United Airlines said on Friday it should suspend service in late October to Latest York’s John F. Kennedy Airport.
Earlier this month, United had threatened to take the motion if the Federal Aviation Administration didn’t grant the air carrier additional flights.
United has been flying just twice every day to San Francisco and Los Angeles from JFK, the busiest Latest York-area airport, after resuming service in 2021.
“Given our current, too-small-to-be-competitive schedule out of JFK — coupled with the beginning of the winter season where more airlines will operate their slots as they resume JFK flying — United has made the difficult decision to temporarily suspend service at JFK,” United said, in a memo seen by Reuters.
The airline didn’t specify when it’d resume service.
United said its “discussions with FAA have been constructive” but added “it’s also clear that process so as to add additional capability at JFK will take a while. “
United said the choice would impact 100 employees who work at JFK but emphasized that “nobody is losing their job” and employees will transition to other nearby airports.
United has been working to pursue additional slots – that are takeoff and landing authorizations – through the FAA and by searching for industrial agreements to accumulate slots from other airlines.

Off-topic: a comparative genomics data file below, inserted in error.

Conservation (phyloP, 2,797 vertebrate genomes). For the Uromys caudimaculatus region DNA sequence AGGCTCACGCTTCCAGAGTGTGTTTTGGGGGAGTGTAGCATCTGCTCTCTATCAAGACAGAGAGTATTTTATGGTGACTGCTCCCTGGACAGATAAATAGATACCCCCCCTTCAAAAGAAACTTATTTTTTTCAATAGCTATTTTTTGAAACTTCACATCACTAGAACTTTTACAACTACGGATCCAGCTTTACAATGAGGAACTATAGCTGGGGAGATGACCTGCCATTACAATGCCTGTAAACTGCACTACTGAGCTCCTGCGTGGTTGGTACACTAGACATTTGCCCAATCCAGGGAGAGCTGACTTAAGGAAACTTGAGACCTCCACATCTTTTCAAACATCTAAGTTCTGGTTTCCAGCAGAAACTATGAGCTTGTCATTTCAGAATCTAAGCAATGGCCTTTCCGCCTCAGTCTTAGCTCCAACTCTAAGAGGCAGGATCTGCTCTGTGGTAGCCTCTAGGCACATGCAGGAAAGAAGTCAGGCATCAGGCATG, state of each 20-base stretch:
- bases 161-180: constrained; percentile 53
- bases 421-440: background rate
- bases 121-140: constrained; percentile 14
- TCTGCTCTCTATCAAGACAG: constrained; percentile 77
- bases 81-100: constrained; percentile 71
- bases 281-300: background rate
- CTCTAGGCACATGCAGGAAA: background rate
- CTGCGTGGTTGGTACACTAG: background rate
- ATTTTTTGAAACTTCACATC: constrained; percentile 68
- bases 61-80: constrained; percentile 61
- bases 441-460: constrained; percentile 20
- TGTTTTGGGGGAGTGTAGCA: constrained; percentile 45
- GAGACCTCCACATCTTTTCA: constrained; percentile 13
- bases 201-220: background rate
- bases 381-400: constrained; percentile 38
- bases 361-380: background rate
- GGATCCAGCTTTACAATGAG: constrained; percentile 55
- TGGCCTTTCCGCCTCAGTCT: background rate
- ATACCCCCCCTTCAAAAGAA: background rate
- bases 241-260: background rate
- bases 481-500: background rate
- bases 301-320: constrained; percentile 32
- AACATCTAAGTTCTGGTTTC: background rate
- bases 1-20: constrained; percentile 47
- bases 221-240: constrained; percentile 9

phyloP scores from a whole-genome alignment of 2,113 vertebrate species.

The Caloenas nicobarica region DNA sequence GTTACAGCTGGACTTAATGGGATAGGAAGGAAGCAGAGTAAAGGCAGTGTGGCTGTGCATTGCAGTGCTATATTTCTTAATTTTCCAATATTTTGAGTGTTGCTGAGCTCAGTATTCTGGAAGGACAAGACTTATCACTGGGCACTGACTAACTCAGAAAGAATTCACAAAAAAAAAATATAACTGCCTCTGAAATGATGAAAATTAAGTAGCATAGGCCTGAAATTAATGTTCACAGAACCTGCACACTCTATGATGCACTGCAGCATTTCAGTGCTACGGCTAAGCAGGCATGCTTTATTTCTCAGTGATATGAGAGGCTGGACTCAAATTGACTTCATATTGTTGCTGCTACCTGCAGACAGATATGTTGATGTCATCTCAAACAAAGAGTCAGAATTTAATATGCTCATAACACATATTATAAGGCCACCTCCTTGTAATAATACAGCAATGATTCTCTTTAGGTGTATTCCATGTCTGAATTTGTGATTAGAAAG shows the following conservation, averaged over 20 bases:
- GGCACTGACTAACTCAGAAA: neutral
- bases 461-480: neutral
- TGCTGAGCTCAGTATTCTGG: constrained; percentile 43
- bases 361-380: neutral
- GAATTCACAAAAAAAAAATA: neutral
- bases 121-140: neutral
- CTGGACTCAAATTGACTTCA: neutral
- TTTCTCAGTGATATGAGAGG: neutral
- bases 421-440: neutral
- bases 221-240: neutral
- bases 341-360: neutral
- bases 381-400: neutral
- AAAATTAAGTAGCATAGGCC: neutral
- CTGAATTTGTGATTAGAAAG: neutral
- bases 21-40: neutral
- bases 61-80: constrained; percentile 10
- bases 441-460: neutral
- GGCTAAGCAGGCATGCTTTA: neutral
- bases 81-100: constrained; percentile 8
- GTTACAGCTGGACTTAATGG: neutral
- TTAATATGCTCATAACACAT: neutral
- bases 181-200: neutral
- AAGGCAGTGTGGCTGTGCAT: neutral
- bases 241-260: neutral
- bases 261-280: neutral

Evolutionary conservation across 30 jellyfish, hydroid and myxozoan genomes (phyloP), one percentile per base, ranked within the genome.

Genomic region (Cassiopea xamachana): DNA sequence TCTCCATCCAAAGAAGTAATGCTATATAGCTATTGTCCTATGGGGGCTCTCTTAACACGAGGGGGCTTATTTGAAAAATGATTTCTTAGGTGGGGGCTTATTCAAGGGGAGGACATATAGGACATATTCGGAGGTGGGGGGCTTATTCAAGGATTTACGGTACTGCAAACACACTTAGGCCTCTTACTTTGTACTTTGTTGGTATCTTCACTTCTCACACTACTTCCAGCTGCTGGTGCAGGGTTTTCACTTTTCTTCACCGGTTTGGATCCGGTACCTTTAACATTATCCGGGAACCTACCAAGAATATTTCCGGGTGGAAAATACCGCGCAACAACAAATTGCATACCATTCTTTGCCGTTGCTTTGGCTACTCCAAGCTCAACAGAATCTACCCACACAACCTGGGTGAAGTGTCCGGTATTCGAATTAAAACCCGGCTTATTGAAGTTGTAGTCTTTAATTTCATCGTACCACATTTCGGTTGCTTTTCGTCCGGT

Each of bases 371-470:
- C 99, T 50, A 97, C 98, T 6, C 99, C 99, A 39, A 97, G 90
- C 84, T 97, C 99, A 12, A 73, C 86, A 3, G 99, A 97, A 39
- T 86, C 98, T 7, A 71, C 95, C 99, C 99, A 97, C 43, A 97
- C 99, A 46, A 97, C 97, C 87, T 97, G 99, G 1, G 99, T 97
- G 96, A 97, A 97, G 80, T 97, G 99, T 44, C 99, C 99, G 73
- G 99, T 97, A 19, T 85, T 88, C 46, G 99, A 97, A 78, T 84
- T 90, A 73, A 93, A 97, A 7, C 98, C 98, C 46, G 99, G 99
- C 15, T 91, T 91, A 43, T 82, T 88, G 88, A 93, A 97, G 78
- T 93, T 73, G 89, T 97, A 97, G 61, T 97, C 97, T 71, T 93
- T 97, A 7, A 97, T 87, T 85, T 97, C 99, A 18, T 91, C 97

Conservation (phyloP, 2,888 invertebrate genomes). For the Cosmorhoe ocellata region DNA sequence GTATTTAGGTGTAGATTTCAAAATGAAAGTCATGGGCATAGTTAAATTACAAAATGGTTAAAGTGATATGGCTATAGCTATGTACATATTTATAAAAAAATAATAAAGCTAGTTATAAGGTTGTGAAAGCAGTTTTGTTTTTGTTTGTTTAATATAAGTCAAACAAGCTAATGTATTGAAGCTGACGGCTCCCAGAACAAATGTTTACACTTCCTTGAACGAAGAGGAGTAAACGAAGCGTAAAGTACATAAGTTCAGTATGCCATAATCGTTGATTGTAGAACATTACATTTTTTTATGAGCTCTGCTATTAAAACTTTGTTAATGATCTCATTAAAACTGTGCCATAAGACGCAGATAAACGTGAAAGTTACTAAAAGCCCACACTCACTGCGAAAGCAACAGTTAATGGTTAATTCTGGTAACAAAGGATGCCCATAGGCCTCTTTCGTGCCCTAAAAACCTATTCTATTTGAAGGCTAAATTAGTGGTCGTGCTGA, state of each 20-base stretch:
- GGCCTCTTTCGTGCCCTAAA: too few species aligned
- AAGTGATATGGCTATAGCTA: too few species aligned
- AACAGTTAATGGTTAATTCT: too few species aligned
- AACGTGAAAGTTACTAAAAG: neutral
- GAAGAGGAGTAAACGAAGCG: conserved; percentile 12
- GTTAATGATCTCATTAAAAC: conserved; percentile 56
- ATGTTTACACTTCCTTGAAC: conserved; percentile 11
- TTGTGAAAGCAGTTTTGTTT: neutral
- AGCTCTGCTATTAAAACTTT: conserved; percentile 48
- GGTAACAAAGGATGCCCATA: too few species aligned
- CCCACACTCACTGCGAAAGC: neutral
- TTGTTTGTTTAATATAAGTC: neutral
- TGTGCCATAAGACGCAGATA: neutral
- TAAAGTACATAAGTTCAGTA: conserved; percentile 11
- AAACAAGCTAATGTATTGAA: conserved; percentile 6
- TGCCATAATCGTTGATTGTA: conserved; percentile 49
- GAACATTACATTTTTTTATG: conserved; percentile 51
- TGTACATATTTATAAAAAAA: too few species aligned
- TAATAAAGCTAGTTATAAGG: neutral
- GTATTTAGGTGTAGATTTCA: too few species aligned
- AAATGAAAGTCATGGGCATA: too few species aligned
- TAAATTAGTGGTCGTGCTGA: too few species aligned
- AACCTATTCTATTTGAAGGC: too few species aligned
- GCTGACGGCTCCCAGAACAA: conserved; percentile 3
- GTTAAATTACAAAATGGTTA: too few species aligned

United said without everlasting slots it cannot serve JFK “effectively in comparison with the larger schedules and more attractive flight times flown by our competitors” like JetBlue Airways and American Airlines.
United in 2015 struck a long-term deal to lease 24 year-round slots at JFK to Delta Air Lines because it ended JFK service to pay attention at its nearby Newark hub in northern Latest Jersey. It also flies out of LaGuardia.
United argues there’s room to grow at JFK, the Thirteenth-busiest U.S. airport, since the FAA and the Port Authority since 2008 have made significant infrastructure investments including “the widening of runways, construction of multi-entrance taxiways, and the creation of aligned high-speed turnoffs.”